Ms. Faulkner also alleges that Ms. Douglas mistreated her at work because of her race. She claims that Ms. Douglas gave a white co-worker hired at the same time as Ms. Faulkner a higher salary and that Ms. Douglas gave another less-qualified co-worker a raise after learning that Ms. Faulkner was earning more than the co-worker. (Id. at ECF No. 395-96.) Ms. Faulkner claims that she too did not receive business cards because she was on Ms. Douglas's List, and that Ms. Douglas threatened her with negative performance reviews. (Id.) When SCS did nothing in response to Ms. Faulkner's complaints about Ms. Douglas, she filed two EEOC charges, one in May 2014 and another in July 2014. (Id. at PageID 397-98.) When budget talks threatened to eliminate Ms. Faulkner's FPA position, Ms. Faulkner argues that Ms. Douglas could have released Ms. Faulkner from her contract and allowed her to seek another position, but Ms. Douglas allegedly refused to release her. (Id.) While the Third Amended Complaint is silent about when exactly Ms. Faulkner was terminated from her FPA position, there are no allegations of misconduct by Ms. Douglas occurring after 2014. Plus, Ms. Faulkner's Response suggests that she was reassigned to a teaching position for the 2014- 2015 school year. (ECF No. 44-1 at PageID 489.) Ms. Faulkner received the EEOC's Notice of Right to Sue letter on January 27, 2017. (ECF No. 37 at PageID 393.)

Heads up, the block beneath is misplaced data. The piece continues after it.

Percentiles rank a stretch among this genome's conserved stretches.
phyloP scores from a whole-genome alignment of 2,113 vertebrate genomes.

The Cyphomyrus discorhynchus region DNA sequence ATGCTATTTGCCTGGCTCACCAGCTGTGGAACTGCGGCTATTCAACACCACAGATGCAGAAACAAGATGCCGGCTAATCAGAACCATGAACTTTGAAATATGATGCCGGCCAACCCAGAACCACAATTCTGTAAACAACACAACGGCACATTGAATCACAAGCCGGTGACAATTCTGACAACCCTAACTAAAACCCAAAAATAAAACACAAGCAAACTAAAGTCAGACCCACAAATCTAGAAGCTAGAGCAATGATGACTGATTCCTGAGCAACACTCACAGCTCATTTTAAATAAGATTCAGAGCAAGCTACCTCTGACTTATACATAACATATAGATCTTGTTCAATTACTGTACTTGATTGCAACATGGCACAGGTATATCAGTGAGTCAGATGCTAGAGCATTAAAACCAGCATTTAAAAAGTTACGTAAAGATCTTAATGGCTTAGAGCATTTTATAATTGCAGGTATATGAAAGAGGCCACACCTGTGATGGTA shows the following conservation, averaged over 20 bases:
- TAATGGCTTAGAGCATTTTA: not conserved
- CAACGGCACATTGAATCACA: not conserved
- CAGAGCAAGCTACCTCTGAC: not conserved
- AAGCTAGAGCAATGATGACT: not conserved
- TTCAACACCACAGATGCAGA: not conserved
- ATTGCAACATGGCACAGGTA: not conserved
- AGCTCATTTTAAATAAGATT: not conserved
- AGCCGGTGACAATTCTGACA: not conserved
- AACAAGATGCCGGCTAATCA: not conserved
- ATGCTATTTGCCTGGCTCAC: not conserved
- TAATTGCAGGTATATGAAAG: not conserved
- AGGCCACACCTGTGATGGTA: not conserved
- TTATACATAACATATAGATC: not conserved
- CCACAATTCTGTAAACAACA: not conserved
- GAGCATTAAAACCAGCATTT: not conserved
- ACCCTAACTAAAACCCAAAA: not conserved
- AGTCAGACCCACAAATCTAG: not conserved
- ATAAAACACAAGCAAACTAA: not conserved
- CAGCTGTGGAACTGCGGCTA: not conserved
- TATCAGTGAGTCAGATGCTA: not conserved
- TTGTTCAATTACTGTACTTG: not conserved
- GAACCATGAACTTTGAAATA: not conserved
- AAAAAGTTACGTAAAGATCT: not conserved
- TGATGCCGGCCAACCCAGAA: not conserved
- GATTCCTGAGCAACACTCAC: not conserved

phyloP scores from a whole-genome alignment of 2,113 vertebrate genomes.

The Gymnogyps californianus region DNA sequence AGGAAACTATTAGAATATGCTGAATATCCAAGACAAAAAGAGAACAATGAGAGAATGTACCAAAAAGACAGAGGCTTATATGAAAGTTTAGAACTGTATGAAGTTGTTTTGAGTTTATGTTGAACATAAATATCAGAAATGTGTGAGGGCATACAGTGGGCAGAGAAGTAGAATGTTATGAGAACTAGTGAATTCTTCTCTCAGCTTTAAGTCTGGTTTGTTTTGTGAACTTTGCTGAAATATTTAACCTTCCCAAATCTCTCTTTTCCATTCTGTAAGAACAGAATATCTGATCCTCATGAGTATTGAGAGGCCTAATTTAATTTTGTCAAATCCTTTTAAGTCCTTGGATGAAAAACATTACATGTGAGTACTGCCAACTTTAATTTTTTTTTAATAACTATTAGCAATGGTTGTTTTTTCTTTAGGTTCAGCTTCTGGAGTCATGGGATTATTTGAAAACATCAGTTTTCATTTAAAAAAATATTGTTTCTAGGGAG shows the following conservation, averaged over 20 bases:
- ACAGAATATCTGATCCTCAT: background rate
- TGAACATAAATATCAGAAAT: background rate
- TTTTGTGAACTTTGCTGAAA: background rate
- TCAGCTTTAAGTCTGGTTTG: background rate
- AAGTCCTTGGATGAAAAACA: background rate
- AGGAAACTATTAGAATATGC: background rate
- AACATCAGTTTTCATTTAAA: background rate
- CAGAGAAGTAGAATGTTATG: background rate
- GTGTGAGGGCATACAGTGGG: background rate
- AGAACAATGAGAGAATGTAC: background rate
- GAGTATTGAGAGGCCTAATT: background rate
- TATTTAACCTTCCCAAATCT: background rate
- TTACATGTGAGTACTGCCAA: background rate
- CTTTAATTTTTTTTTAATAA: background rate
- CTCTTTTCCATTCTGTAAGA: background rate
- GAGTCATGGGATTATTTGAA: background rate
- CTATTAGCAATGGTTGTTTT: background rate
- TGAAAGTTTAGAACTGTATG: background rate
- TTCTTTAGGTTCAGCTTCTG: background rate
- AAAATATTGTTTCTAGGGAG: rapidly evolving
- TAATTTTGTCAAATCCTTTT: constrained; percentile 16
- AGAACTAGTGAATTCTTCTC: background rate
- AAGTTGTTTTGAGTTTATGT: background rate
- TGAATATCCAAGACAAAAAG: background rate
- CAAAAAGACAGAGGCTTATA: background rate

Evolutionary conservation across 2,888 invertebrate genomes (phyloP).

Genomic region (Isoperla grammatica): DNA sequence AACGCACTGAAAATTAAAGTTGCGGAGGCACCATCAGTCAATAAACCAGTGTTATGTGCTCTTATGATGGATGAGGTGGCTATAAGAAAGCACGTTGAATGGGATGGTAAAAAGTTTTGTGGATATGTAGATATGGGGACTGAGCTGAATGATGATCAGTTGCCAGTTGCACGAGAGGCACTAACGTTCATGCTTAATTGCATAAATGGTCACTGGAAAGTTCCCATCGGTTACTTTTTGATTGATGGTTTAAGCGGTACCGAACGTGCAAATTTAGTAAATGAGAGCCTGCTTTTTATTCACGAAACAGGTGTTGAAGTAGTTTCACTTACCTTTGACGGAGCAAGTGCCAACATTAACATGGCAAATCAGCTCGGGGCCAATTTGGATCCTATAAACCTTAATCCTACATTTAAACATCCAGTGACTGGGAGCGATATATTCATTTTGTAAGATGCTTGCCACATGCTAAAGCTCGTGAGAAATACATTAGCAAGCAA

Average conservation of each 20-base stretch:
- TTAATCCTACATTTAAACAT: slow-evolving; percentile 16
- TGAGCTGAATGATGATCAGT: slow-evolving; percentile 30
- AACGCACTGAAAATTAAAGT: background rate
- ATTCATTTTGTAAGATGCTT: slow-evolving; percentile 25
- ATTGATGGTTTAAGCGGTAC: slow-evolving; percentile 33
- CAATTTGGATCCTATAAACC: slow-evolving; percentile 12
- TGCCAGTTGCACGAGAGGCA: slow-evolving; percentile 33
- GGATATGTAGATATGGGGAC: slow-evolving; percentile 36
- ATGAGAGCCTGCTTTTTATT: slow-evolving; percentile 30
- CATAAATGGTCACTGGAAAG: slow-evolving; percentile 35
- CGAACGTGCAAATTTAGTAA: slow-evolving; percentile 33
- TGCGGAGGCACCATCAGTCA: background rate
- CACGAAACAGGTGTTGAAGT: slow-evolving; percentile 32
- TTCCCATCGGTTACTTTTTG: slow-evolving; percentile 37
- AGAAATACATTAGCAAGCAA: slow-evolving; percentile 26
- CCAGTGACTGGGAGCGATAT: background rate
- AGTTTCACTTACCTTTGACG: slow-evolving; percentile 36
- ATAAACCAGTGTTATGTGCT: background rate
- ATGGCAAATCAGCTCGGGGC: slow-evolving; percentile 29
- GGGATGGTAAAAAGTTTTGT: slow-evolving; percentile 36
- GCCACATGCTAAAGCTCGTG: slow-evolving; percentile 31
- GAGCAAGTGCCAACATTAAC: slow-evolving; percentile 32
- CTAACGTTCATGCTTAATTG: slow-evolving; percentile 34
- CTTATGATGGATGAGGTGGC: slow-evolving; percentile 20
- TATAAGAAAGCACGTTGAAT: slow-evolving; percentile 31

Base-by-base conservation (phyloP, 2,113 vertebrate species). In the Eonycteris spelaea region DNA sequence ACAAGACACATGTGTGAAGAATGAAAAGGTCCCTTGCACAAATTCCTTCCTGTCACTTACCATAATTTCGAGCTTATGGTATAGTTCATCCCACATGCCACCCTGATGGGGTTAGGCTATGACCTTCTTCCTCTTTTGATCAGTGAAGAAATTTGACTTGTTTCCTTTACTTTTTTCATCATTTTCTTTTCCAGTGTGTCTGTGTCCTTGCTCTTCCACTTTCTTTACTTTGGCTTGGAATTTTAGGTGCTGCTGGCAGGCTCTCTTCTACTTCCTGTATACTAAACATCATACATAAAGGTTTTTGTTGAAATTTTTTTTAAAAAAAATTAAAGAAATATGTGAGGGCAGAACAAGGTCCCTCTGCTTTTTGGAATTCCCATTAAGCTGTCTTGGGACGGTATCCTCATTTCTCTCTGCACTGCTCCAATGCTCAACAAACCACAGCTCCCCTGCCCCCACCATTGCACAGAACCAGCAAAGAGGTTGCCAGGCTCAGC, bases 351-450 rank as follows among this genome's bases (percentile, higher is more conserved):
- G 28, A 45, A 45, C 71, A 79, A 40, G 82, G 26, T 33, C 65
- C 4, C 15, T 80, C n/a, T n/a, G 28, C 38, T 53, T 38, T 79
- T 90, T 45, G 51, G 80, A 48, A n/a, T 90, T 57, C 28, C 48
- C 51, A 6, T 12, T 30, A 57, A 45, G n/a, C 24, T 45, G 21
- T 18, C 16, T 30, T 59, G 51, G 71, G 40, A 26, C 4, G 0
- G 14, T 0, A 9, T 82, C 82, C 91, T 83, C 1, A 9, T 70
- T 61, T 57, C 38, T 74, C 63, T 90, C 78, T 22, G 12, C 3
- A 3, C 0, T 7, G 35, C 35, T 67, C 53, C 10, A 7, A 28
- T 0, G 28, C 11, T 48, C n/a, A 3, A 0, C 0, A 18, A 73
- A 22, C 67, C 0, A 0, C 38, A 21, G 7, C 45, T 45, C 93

In addition to the discrimination claims against the SCS Defendants, Plaintiffs assert claims against Ms. Douglas under 42 U.S.C. § 1983 for violating due process, equal protection, and freedom of speech under the U.S. Constitution, and state law claims for “emotional distress, ” inducement to breach contract (brought by Williams), and wrongful termination of a tenured teacher (brought by Faulkner).


         Federal Rule of Civil Procedure 8(a)(2) requires that a complaint contain “a short and plain statement of the claim showing that the pleasure is entitled to relief.” Although this standard does not require “detailed factual allegations, ” it requires more than “labels and conclusions” or “a formulaic recitation of the elements of a cause of action.” Ashcroft v. Iqbal, 556 U.S. 662, 681 (2009); Bell Atl. Corp. v. Twombly, 550 U.S. 544, 555 (2007).

         A motion to dismiss under Fed.R.Civ.P. 12(b)(6) tests the sufficiency of the complaint's allegations by arguing the allegations establish no claim for which relief can be granted. A court considering a motion to dismiss under Rule 12(b)(6) must “construe the complaint in the light most favorable to the plaintiff, accept its allegations as true, and draw all reasonable inferences in favor of the plaintiff.” DIRECTV, Inc. v. Treesh, 487 F.3d 471, 476 (6th Cir. 2007). A court need not accept as true legal conclusions or unwarranted factual ...